palimpsest n. and a.
1. Paper, parchment, or other writing-material prepared for writing on and wiping out again, like a slate.
1661 Lovell Hist. Anim. & Min. 7 The chalked skinne for a palimpsestus, serving in stead of a table book.
1662 Evelyn Chalcogr. (1769) 52 In writing, the use of the palimpsestus..and the like.
1706 Phillips, Palimpseston,..a sort of Paper or Parchment, that was generally us’d for making the first draught of things, which might be wip’d out, and new wrote in the same Place.
2.
A parchment or other writing-material written upon twice, the original writing having been erased or rubbed out to make place for the second; a manuscript in which a later writing is written over an effaced earlier writing.
1825 Gentl. Mag. XCV. i. 348 Monsignore Angelo Mayo..celebrated for his discoveries in the ‘Palimpsestes’.
1838 Arnold Hist. Rome I. 256 note, The Institutes of Gaius..was first discovered..in a palimpsest, or rewritten manuscript of..works of S. Jerome, in the Chapter Library at Verona.
1875 Scrivener Text N. Test. 18 To decipher a double palimpsest calls for the masterhood of a Tischendorf.
1845
De Quincey Suspiria Wks. 1890 XIII. 346 What else than a natural and mighty palimpsest is the human brain?
1856 Mrs. Browning Aur. Leigh i. 826 Let who says ‘The soul’s a clean white paper’ rather say A palimpsest..defiled.
1879 Lewes Study Psychol. viii. 153 History unrolls the palimpsest of mental evolution.
1918 D. H. Lawrence New Poems 33 Darkness comes out of the earth..Wanes the old palimpsest.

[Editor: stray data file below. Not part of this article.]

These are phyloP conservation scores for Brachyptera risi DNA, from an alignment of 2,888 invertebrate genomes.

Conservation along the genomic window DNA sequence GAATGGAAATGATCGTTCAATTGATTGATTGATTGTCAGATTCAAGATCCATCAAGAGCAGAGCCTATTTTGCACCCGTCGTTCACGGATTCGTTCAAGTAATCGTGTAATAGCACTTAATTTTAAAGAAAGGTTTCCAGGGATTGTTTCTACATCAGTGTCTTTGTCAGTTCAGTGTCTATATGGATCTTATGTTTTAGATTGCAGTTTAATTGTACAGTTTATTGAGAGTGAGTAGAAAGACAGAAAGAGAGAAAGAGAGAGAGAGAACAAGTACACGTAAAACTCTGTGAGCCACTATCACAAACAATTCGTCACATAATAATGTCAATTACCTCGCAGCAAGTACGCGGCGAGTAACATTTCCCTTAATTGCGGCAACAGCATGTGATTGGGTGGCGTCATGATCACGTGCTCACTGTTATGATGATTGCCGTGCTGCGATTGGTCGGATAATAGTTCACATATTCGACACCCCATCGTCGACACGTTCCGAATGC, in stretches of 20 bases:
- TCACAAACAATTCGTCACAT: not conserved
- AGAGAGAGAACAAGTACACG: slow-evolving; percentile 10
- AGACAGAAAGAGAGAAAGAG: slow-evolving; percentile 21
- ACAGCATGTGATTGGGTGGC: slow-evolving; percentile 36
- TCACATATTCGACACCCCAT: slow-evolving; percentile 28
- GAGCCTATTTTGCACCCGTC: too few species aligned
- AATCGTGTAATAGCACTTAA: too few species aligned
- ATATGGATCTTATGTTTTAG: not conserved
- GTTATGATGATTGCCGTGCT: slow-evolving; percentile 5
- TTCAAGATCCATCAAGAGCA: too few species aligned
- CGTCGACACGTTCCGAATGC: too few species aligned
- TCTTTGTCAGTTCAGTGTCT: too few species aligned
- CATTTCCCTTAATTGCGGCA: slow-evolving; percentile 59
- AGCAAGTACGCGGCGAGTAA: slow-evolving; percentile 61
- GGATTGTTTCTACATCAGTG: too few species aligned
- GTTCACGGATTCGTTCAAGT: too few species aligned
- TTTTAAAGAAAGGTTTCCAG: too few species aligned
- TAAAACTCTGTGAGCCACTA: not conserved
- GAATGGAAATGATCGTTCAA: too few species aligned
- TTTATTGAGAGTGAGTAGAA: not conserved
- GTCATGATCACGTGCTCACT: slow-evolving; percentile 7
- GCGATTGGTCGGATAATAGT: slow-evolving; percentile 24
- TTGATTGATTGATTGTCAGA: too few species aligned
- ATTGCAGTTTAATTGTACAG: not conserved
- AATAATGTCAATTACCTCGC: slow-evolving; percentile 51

1929 Oxford Poetry 17 The world is all a palimpsest That hails the spurious pugilist.
1949 ‘G. Orwell’ Nineteen Eighty-Four i. iv. 42 All history was a palimpsest, scraped clean and re-inscribed exactly as often as was necessary.
1962 R. Page Educ. Gardener x. 294 In Italy every town and house..is a palimpsest of two or three thousand years of building and decay.

De Quincey, Thomas

"The Palimpsest of the Human Brain" Suspiria de Profundis. Edinburgh: Adam and Charles Black, 1871. 10-22.

". . . A palimpsest, then, is a membrane or roll cleansed of its manuscript by reiterated successions. [. . .] What else than a natural and mighty palimpsest is the human brain? Such a palimpsest is my brain; such a palimpsest, oh reader! is yours. Everlasting layers of ideas, images, feelings, have fallen upon your brain softly as light. Each succession has seemed to bury all that went before. And yet, in reality, not one has been extinguished. And if, in the vellum palimpsest, lying amongst the other diplomata of human archives or libraries, there is any fantasticor which moves to laughter, as oftentimes there is in the grostesque collisions of those successive themes, having no natural connection, which by pure accident have consecutively occupied the roll, yet, in our own heaven-created palimpsest, the deep memorial palimpsest of the brain, there are not and cannot be such incoherencies. The fleeting accidents of a man's life, and tis external shows, may indeed be irrelate and incongruous; but the organising principles which fuse into harmony, and gather about fixed predetermined centres, whatever heterogeneous elements life may have accumulated from without, will not permit the grandeur of human unity greatly to be violated, or its ultimate repose to be troubles, in the retrospect from dying moments, or from other great convulsions.[ . . .]